- Cooper, L. T., Baughman, K. L., Feldman, A. M., Frustaci, A., Jessup, M., Kuhl, U., et al. (2007). The role of endomyocardial biopsy in the management of cardiovascular disease: a scientific statement from the American Heart Association, the American College of Cardiology, and the European Society of Cardiology. Circulation, 116(19), 2216–2233. doi:10.1161/CIRCULATIONAHA.107.186093. Retrieved from https://www.ahajournals.org/doi/10.1161/CIRCULATIONAHA.107.186093?url_ver=Z39.88-2003&rfr_id=ori:rid:crossref.org&rfr_dat=cr_pub%20%200pubmed
- Cooper Jr., L. T. (2009). Myocarditis. The New England Journal of Medicine, 360(15), 1526–1538. doi:10.1056/NEJMra0800028. Retrieved from https://www.ncbi.nlm.nih.gov/pmc/articles/PMC5814110/
- Harmon, K. G., Drezner, J. A., Maleszewski, J. J., Lopez-Anderson, M., Owens, D., Prutkin, J. M., et al. (2014). Pathogeneses of sudden cardiac death in national collegiate athletic association athletes. Circulation. Arrhythmia and Electrophysiology, 7(2), 198–204. doi:10.1161/CIRCEP.113.001376. Retrieved from https://www.ahajournals.org/doi/10.1161/circep.113.001376
- Kang, M. & An, J. (2022). Viral Myocarditis. [Updated Jan 5, 2022]. In: StatPearls [Internet]. Retrieved from https://www.ncbi.nlm.nih.gov/books/NBK459259/#:~:text=The%20incidence%20of%20myocarditis%20is,is%20unknown%20and%20probably%20underdiagnosed.
- Mahrholdt, H., Goedecke, C., Wagner, A., Meinhardt, G., Athanasiadis, A., Vogelsberg, H., et al. (2004). Cardiovascular magnetic resonance assessment of human myocarditis: a comparison to histology and molecular pathology. Circulation, 109(10), 1250–1258. doi:10.1161/01.CIR.0000118493.13323.81. Retrieved from https://pubmed.ncbi.nlm.nih.gov/14993139/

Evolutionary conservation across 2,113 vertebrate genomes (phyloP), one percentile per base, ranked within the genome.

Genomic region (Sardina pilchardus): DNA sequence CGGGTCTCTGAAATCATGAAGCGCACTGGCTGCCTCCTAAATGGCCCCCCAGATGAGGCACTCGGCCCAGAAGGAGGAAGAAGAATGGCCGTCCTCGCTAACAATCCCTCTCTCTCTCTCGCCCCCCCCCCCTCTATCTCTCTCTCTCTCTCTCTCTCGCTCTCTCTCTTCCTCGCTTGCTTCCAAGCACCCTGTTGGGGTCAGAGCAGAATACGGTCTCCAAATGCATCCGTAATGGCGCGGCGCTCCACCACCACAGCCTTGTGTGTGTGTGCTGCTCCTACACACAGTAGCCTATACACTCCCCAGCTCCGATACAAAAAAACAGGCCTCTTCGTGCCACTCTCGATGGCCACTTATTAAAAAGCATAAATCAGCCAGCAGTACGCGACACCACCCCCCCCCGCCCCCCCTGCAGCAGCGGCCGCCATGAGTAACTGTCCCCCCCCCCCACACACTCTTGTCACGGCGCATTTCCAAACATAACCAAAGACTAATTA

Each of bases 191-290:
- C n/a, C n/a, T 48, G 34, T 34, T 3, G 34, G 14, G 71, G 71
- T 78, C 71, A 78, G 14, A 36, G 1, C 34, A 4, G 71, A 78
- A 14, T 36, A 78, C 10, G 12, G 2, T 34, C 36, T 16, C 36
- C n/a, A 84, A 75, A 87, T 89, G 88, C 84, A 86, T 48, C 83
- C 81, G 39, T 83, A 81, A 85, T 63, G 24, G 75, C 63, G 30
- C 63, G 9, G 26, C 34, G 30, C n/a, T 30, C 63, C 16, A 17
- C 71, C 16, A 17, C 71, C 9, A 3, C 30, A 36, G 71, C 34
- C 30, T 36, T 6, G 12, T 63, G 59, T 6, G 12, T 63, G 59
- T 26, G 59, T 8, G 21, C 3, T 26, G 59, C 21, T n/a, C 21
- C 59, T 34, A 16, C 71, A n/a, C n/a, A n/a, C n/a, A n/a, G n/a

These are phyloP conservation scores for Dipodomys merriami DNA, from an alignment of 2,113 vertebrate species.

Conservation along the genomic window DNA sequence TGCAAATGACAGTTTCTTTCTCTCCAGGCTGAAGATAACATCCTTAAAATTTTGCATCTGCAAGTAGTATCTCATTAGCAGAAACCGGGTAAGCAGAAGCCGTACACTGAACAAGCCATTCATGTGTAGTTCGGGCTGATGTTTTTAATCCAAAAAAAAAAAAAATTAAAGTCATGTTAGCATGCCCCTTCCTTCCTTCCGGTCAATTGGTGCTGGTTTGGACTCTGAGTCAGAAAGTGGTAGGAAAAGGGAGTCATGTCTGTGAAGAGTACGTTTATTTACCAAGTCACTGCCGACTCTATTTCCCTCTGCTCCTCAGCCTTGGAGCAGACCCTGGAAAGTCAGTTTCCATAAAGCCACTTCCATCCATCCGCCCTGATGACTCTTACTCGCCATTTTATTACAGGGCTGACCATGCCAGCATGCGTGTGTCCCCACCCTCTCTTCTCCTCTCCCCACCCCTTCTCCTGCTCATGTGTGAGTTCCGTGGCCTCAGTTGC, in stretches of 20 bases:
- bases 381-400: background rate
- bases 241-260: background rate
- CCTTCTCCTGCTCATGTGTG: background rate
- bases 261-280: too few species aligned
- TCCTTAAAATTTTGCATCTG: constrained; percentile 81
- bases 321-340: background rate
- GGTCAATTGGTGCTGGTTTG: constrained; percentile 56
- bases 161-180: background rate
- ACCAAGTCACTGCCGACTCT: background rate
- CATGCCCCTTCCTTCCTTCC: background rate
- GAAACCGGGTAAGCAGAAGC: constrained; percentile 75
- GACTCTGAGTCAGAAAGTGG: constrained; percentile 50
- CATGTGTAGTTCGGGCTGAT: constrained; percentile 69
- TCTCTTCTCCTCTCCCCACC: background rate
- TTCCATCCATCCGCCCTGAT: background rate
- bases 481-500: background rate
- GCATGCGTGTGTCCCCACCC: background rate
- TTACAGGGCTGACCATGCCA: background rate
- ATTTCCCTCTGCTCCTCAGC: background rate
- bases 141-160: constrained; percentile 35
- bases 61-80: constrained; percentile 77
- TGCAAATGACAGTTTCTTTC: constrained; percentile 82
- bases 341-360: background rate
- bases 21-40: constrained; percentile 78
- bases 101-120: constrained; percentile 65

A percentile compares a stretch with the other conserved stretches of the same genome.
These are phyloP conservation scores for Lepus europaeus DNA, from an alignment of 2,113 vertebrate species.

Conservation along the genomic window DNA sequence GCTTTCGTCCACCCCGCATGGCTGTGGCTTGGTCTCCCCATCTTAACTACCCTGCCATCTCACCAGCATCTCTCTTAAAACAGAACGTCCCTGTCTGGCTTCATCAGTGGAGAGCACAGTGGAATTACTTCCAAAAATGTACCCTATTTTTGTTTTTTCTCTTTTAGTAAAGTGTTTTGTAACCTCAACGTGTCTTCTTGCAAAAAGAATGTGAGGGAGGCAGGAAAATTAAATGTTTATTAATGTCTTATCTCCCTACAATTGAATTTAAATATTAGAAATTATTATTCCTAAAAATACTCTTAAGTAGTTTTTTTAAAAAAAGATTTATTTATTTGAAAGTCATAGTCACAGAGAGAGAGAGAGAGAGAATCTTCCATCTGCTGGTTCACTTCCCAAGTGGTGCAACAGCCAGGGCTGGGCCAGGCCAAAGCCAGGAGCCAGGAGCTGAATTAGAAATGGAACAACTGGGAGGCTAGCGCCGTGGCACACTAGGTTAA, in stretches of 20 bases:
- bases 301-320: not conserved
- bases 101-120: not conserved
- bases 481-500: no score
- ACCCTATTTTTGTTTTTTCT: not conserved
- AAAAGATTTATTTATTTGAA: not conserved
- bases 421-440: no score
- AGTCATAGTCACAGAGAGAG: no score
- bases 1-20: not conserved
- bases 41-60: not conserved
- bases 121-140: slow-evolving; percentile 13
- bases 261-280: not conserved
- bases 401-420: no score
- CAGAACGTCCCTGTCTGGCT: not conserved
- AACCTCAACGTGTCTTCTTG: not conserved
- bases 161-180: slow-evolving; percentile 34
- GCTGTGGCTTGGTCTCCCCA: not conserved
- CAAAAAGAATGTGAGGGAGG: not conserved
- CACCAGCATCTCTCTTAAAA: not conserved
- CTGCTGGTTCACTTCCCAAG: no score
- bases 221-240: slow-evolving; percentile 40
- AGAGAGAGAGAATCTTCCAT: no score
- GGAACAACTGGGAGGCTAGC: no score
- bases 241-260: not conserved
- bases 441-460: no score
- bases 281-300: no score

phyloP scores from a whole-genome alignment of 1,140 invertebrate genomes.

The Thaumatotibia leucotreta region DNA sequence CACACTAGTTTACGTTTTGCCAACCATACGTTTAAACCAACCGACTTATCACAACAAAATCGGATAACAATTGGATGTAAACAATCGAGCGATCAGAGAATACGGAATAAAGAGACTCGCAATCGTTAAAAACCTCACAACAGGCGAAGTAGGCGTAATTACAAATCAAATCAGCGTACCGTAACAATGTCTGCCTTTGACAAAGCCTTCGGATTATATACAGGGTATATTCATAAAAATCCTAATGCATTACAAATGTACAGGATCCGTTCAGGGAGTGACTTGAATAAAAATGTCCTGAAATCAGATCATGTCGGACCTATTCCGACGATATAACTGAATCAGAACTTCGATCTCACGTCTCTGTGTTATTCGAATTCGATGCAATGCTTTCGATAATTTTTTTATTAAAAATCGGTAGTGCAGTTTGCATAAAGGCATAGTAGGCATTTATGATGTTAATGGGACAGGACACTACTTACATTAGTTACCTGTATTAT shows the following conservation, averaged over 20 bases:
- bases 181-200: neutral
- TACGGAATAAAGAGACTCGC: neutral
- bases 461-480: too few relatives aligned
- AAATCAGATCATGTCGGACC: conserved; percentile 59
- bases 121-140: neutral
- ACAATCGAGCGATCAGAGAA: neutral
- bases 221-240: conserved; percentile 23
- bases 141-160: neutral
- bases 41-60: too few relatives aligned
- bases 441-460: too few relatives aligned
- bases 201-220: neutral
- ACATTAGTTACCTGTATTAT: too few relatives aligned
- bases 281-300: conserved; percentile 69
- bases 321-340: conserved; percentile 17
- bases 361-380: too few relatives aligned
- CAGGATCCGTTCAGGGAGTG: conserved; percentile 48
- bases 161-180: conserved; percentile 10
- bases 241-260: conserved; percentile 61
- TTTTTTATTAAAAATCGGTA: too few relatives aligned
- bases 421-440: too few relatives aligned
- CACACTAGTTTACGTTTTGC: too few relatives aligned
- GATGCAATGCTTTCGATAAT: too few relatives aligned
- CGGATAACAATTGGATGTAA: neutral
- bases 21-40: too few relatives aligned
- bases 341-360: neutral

- Mason, J. W., O’Connell, J. B., Herskowitz, A., Rose, N. R., McManus, B. M., Billingham, M. E., et al. (1995). A clinical trial of immunosuppressive therapy for myocarditis. The New England Journal of Medicine, 333(5), 269–275. doi:10.1056/NEJM199508033330501. Retrieved from https://www.nejm.org/doi/10.1056/NEJM199508033330501?url_ver=Z39.88-2003&rfr_id=ori:rid:crossref.org&rfr_dat=cr_pub%20%200www.ncbi.nlm.nih.gov
- Frustaci, A., Russo, M. A., & Chimenti, C. (2009). Randomized study on the efficacy of immunosuppressive therapy in patients with virus-negative inflammatory cardiomyopathy: the TIMIC study. European Heart Journal, 30(16), 1995–2002. doi:10.1093/eurheartj/ehp249. Retrieved from https://pubmed.ncbi.nlm.nih.gov/19556262/
- Roth, G. A., Mensah, G. A., Johnson, C. O., Addolorato, G., Ammirati, E., Baddour, L. M., et al. (2020). Global Burden of Cardiovascular Diseases and Risk Factors, 1990-2019: Update From the GBD 2019 Study. Journal of the American College of Cardiology, 76(25), 2982–3021. doi:10.1016/j.jacc.2020.11.010. Retrieved from https://www.ncbi.nlm.nih.gov/pmc/articles/PMC7755038/
- Topkara, V. K., Dang, N. C., Barili, F., Martens, T. P., George, I., Cheema, F. H., et al. (2006). Ventricular assist device use for the treatment of acute viral myocarditis. The Journal of Thoracic and Cardiovascular Surgery, 131(5), 1190–1191. doi:10.1016/j.jtcvs.2005.08.073. Retrieved from https://www.jtcvs.org/article/S0022-5223(06)00130-9/fulltext#secd5413354e438
- Tschöpe, C., Ammirati, E., Bozkurt, B., Caforio, A., Cooper, L. T., Felix, S. B., et al. (2021). Myocarditis and inflammatory cardiomyopathy: current evidence and future directions. Nature Reviews Cardiology, 18(3), 169–193. doi:10.1038/s41569-020-00435-x. Retrieved from https://www.ncbi.nlm.nih.gov/pmc/articles/PMC7548534/
- Yajima, T. & Knowlton, K. U. (2009). Viral myocarditis: from the perspective of the virus. Circulation, 119(19), 2615–2624. doi:10.1161/CIRCULATIONAHA.108.766022. Retrieved from https://www.ahajournals.org/doi/10.1161/CIRCULATIONAHA.108.766022?url_ver=Z39.88-2003&rfr_id=ori:rid:crossref.org&rfr_dat=cr_pub%20%200pubmed